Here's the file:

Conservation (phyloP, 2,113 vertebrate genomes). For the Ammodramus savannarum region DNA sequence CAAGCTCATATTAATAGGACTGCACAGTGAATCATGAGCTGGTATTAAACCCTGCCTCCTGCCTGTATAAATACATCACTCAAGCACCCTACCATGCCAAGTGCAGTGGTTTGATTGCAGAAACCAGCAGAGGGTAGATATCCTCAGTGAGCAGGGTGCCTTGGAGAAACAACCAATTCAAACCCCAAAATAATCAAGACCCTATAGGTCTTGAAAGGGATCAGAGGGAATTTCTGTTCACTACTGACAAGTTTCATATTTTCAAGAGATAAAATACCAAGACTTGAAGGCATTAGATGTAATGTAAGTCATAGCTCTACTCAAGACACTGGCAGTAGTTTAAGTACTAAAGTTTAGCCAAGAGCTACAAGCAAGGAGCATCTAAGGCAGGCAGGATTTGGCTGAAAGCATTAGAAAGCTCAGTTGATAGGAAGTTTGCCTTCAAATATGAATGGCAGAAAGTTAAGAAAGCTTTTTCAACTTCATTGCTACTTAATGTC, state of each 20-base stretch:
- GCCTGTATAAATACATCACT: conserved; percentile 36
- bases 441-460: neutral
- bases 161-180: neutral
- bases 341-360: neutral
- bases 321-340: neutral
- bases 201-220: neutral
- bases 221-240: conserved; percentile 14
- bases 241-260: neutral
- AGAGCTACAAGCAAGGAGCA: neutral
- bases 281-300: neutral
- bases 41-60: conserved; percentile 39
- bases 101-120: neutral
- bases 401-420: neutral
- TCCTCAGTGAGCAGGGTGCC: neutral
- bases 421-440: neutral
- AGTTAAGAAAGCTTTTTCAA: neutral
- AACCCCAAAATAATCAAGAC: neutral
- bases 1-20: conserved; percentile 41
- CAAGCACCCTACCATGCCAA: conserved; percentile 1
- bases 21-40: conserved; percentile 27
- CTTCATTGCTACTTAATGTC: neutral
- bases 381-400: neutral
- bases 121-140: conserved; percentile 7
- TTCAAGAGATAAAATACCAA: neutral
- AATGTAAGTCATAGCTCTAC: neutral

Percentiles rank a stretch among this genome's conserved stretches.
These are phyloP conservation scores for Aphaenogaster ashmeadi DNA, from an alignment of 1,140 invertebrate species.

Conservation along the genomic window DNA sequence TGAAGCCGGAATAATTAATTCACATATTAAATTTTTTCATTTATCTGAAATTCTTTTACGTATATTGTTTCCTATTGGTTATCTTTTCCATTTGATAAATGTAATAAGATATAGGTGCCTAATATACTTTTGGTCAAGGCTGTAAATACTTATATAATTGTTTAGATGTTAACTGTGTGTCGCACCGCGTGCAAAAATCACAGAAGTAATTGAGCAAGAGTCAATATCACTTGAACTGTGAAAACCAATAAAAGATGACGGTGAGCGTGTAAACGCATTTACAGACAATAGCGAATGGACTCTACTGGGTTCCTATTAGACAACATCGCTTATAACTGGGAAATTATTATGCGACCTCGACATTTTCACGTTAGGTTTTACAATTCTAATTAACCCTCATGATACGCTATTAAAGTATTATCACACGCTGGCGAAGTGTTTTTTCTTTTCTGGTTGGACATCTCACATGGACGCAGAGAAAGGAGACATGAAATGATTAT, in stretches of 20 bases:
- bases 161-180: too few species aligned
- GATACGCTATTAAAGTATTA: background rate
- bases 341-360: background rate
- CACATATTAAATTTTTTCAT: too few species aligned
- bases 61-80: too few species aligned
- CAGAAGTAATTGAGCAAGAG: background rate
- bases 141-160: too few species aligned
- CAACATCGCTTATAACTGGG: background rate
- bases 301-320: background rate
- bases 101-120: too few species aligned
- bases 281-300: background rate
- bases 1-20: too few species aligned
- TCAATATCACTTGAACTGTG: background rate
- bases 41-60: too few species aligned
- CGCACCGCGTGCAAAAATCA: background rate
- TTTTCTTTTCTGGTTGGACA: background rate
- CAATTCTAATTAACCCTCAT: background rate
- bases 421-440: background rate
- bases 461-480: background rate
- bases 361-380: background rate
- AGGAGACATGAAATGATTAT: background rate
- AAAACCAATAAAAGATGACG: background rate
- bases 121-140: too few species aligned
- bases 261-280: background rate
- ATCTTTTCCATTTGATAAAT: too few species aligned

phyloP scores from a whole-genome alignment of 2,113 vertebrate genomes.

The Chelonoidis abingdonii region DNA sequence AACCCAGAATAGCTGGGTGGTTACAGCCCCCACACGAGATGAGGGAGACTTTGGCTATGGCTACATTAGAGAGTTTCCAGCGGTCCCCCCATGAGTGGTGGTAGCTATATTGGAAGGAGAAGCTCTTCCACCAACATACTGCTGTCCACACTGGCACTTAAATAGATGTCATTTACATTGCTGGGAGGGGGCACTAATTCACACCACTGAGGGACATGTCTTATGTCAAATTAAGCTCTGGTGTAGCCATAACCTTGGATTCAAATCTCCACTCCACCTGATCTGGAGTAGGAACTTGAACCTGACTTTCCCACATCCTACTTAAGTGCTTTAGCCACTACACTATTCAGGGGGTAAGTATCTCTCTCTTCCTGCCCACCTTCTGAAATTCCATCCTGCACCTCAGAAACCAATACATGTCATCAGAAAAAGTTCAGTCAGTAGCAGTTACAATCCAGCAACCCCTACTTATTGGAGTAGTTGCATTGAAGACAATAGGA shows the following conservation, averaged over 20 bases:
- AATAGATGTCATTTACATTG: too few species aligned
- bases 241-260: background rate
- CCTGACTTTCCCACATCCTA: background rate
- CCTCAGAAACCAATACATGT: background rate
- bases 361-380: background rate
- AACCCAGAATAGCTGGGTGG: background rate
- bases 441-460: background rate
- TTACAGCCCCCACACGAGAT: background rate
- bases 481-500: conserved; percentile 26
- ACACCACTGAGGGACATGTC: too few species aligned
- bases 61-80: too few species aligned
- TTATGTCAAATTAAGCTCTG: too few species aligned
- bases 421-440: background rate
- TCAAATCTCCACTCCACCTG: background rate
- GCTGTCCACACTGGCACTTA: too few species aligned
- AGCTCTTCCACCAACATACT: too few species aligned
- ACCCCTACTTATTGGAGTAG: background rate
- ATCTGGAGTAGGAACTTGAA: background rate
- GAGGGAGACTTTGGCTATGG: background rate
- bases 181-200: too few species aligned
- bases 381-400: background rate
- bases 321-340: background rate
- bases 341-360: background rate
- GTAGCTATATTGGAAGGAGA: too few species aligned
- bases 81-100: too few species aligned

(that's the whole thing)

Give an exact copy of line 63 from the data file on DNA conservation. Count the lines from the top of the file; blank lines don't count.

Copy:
- bases 441-460: background rate